A yearly newsletter about the best debugging project ever
Edition 2, 28 Dec 2012
- Introduction: growth
- New services
- Into the future!
- Testimonials & conference exposure
- Closing notes
1. Introduction: growth
Today, 28th of december 2012, the RING turns 2 years old! The project’s origins can be traced back to the following line on IRC (translated):
[28 Dec 2010/10:26 CET - #NLNOG]
"hey, maybe we should create a #nlnog test platform"
And now here we are, 2 years later: 188 machines provided by 165 organisations in 39 countries. Compared to 2011 we have more than doubled in size!
From our usage statistics we gather that 65% of organisations actively makes use of the RING through SSH.
Other statistics gathered from our code repositories:
- 1111 commits were made (doubled since last year!)
- Most code commits happened, again, on Tuesdays
- Lines of code: 20267 insertions(+), 5774 deletions(-)
We could not have sustained this level of growth without the continuing support of our infrastructure sponsors and the 2012 fundraiser contributors:
- XS4ALL, Amazon Web Services, Leaseweb, Atrato IP Networks,
- Gossamer Threads, BIT, PCextreme, SoftLayer, Snijders IT,
- Solido Hosting, Duocast, A2B Internet, Nedzone, Tetaneutral,
- LCHost, Previder, Triple IT and eBay Classifieds Group.
A full overview of all supporters can be found here: https://ring.nlnog.net/patrons/
2. New services
AMP (Active Measurement Project):
One of the biggest changes this year was moving from a distributed master/slave smokeping setup to something much better: AMP. The AMP software performs measurements from every RING node to every other RING node, and reports the results to central collectors which in turn feed a web interface.
AMP as a tool offers us insight in end-to-end MTU, jitter, latency, packetloss and historic traceroutes both for IPv4 and IPv6 between all RING nodes.
BGP Looking glass:
Due to popular request we set up a BGP looking glass, which currently receives full IPv4 and IPv6 tables from 35+ participants. The LG uses the BIRD BGP daemon with a web interface written by one of the RING participants!
We currently are exploring if we can use the collected data for a monitoring and alerting system to help participants gain insight in prefix visibility and, for instance hijack events. Stay tuned!
Although the IRR system and RPSL have been around for a long time, there still is a lot of room for improvement in terms of performance, ease of use and standardised methods and tools.
We believe that the RING community can make a difference in the popularity of proper filtering. One of the first things we offer (in beta) is a web service to expand RPSL object such as AS-SET, AUTNUM and RS-SETs and expose the data in JSON.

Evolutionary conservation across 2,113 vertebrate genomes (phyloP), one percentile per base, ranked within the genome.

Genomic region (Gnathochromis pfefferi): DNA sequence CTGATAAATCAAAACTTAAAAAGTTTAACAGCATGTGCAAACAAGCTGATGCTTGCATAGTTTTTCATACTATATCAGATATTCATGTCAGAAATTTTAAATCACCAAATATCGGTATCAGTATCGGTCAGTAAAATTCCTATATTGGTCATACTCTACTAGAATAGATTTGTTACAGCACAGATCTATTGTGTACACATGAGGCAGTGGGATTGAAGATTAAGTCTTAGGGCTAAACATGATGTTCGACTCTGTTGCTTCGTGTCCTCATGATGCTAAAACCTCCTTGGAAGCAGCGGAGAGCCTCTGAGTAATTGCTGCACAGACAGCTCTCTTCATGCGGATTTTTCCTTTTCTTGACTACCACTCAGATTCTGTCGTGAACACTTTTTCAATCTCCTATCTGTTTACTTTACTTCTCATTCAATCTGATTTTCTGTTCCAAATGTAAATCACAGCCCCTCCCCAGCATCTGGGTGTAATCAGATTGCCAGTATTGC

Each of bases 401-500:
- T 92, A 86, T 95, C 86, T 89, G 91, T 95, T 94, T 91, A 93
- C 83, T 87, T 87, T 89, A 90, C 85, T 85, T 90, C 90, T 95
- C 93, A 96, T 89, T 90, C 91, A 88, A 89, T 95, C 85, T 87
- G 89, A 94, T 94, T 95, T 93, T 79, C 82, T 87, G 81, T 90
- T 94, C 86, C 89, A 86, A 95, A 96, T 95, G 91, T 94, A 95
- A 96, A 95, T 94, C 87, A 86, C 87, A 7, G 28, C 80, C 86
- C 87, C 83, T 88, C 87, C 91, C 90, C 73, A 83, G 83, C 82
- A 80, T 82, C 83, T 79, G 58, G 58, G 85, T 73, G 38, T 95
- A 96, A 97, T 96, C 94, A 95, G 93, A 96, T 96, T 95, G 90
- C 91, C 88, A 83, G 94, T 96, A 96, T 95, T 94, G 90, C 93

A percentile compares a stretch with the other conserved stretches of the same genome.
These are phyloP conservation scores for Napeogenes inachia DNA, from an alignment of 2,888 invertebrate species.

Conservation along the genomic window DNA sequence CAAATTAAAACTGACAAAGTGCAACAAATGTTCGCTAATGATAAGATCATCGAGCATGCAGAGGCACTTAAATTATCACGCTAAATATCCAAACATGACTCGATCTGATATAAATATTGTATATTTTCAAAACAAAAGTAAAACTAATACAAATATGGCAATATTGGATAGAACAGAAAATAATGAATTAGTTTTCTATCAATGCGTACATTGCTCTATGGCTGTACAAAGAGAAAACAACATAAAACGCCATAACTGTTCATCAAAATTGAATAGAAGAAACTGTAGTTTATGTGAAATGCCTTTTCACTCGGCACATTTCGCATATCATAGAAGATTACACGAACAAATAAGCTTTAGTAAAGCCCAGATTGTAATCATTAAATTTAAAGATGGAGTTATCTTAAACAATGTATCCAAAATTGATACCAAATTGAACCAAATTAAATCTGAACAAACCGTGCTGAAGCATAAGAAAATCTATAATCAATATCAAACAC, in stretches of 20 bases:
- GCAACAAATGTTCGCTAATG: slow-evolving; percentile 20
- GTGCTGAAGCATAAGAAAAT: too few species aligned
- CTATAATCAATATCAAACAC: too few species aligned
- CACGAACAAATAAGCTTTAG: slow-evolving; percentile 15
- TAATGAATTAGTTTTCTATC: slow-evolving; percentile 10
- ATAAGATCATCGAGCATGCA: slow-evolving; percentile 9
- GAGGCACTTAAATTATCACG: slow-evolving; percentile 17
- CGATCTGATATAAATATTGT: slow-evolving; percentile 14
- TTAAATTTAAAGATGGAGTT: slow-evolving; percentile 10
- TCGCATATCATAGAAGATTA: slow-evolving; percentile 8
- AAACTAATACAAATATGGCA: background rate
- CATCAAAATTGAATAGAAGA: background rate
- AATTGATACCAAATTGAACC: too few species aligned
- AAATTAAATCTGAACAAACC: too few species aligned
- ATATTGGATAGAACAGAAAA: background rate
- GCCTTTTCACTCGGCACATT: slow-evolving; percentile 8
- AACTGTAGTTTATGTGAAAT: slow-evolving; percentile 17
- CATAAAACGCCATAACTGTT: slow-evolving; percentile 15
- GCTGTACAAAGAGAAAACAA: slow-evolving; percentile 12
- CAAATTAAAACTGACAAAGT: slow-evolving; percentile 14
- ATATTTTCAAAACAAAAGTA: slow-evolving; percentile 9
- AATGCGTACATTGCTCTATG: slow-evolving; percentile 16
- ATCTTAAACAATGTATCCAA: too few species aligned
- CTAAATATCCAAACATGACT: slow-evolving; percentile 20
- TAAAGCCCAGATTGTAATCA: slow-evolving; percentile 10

3. Into the future!
In 2013 we will continue to automate as many aspects of the RING as possible. But more importantly, the RING has to become the best swiss army knife a network engineer can imagine so we will focus on usability, more advanced tools and security.
We are making a lot of progress towards publication of all kinds of RING related information in an easy accessible database, we imagine this will accelerate the development of a new generation of tools!
We also started talks with other debugging projects such as RIPE Atlas to explore if cooperation and exchange of information can further such projects.
As the RING is a community effort, we can only become more valuable to our members by help from the community. We need you for new creative ideas, high quality code, and of course more RING nodes. If you can help out in our efforts, don’t hesitate to contact us!
4. Testimonials & Exposure
Two debugging cases have been documented, where the RING proved to be of vital importance when debugging an issue at hand.
A root-cause analysis based on historic data collected by the RING.
The IPv4 address that ended with .255:
How the variety in RING nodes helped locate an ancient, dysfunctional ACL.
Various RING participants have spoken at Internet oriented conferences around the world. The following meetings made a presentation slot available to the RING: eduPERT, LINX79, MENOG11, NANOG56 and RIPE65.
All of these presentations have helped the RING grow, as in the days after such a presentation we saw a spike in RING participant applications.
If you want to present about the RING at a meeting in your region or local operator community, please contact us. We have great slides available for this purpose!
5. Closing notes
We conclude this newsletter by saying to you, the participants, THANK YOU! Without the continued support from lots of participants the RING would not be where it is today. We are proud to be playing a small role in making the Internet an easier thing to debug and research.
Again, thank you!
Job Snijders, Martin Pels, Peter van Dijk, Edwin Hermans, ringthing